What are Non-Economic Damages?
Non-economic damages are damages that are intangible, and arise out of a bodily harm. The
most commonly referenced type of non-economic damages are “Pain and Suffering.” Pain and
suffering can be both mental and emotional suffering. The purpose of non-economic damages is
to redress the ways a person might suffer beyond just what they have paid out of pocket to heal
their body. Suffering an injury or the death of a love one causes a mental impact on the family ofthe injured person, as well as the victim of the injury. Non-economic damages are the means our system of justice has to compensate the loss that cannot be quantified by lost earning capacity and medical bills. Non-economic damages redress the mental pain and anguish from personal injuries and other civil wrongs.
Examples of non-economic damages include:
- Loss of consortium: a term used with respect to torts. It refers to the lost benefits from a
family relationship due to injuries caused by the defendant. Most commonly, this means
that a spouse is entitled to damages for the loss of their spouse’s relationship.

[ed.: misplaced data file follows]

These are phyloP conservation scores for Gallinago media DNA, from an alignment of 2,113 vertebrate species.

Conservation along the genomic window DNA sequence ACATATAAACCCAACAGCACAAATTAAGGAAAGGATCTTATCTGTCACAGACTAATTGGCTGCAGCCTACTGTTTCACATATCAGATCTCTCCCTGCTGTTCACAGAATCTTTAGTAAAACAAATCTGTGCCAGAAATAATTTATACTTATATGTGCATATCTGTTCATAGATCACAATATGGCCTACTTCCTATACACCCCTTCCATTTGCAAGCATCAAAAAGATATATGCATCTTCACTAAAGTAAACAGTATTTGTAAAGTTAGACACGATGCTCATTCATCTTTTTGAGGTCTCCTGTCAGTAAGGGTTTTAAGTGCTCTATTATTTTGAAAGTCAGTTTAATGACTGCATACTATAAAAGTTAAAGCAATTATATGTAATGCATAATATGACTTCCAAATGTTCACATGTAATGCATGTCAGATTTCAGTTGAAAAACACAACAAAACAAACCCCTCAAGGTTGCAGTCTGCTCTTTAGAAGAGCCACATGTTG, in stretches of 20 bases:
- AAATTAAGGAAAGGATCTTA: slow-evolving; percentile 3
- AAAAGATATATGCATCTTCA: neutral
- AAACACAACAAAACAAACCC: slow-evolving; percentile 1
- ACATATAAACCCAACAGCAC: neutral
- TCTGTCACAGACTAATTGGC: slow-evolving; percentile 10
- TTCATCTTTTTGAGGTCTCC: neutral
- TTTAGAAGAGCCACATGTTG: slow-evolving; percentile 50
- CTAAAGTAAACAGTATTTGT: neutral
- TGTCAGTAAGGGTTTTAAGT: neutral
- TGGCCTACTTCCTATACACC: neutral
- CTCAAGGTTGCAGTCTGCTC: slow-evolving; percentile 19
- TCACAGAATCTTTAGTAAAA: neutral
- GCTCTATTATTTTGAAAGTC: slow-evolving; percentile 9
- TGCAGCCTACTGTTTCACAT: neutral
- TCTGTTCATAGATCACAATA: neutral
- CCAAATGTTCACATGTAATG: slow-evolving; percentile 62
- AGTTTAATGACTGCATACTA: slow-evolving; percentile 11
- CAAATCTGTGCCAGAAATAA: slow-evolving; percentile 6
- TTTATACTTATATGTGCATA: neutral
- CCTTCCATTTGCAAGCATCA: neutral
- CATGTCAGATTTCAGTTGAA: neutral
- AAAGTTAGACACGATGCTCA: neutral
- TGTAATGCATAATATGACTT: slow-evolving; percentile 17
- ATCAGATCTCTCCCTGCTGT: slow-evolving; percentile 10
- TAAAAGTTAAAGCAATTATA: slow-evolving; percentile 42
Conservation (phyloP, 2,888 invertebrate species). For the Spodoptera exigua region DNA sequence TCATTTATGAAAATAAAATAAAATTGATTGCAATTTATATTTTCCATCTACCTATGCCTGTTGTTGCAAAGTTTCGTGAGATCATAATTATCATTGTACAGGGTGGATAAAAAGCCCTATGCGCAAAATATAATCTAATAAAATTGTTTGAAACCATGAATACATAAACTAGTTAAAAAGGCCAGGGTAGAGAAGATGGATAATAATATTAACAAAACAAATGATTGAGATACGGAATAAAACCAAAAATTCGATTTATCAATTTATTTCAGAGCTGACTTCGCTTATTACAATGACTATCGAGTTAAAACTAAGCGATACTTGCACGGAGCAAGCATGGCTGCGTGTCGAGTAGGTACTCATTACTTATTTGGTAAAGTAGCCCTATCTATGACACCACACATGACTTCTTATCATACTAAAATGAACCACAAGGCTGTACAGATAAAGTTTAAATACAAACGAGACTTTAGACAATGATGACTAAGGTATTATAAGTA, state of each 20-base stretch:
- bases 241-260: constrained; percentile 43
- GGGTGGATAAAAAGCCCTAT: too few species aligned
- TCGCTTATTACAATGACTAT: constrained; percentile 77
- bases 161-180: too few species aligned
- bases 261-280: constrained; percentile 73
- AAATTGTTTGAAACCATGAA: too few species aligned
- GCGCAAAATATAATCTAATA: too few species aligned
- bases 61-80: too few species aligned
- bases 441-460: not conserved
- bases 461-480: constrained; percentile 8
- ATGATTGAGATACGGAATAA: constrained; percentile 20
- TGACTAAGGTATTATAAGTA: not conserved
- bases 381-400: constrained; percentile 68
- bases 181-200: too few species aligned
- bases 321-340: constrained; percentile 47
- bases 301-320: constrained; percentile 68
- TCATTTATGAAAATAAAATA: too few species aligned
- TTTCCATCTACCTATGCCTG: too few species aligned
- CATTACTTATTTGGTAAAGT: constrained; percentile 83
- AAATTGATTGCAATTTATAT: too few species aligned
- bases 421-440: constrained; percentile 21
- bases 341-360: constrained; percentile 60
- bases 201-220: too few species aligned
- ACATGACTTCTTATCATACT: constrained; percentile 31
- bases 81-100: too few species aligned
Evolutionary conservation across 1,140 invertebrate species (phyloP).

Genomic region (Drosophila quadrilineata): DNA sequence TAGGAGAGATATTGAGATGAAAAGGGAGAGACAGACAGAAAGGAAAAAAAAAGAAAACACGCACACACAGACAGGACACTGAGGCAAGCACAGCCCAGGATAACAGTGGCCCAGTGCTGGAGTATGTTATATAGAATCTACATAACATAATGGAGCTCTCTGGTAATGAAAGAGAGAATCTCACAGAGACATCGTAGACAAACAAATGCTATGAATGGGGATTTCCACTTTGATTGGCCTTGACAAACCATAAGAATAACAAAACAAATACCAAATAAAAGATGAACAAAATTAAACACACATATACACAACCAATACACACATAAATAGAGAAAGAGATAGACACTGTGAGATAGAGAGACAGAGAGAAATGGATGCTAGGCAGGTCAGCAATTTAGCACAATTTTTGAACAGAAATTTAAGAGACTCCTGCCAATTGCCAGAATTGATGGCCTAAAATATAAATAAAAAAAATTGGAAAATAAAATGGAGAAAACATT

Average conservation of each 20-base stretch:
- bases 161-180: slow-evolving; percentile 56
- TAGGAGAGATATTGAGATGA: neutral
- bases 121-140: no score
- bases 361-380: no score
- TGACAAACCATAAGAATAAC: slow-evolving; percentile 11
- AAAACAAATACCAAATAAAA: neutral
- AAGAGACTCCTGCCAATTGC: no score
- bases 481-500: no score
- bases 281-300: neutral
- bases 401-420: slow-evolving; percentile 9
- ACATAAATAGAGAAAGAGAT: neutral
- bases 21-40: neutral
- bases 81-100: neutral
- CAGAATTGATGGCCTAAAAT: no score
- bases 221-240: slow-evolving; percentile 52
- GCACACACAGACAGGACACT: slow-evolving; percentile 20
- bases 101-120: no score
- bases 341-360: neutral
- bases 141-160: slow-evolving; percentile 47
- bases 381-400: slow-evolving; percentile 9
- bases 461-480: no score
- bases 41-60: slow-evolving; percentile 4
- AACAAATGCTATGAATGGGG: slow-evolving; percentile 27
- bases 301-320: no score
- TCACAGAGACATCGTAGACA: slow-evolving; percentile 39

- Loss of care or assistance: loss of care, assistance, protection or guidance, is a type of
non-economic damage to address the loss of a caretaker or provider, which cannot simply
be quantified by economic damages.
- Loss of education or opportunity: this form of non-economic damages is intended to
compensate you for a career that you can no longer pursue due to an injury that you
suffered. An example, if the plaintiff had been accepted to law school, but because of an
accident experienced severe head trauma, such as a Traumatic Brain Injury (“TBI”),
which permanently damaged their brain, they could sue for the loss of education or
opportunity to go to law school.
- Post-Traumatic Stress Disorder: PTSD is a form of non-economic damage, because the
accident has caused an impact that negatively impacts the accident victim’s ability to
perform normal tasks. If the plaintiff was injured in a bus accident and can no longer
travel on a bus without experiencing anxiety or panic attacks, then that can be taking into
consideration for why the plaintiff should recover more damages in their injury case,
specifically non-economic damages.
- Loss of enjoyment of life: this form of non-economic damages is intended to
compensate the reduced quality of life or ability to enjoy life. It is difficult to quantify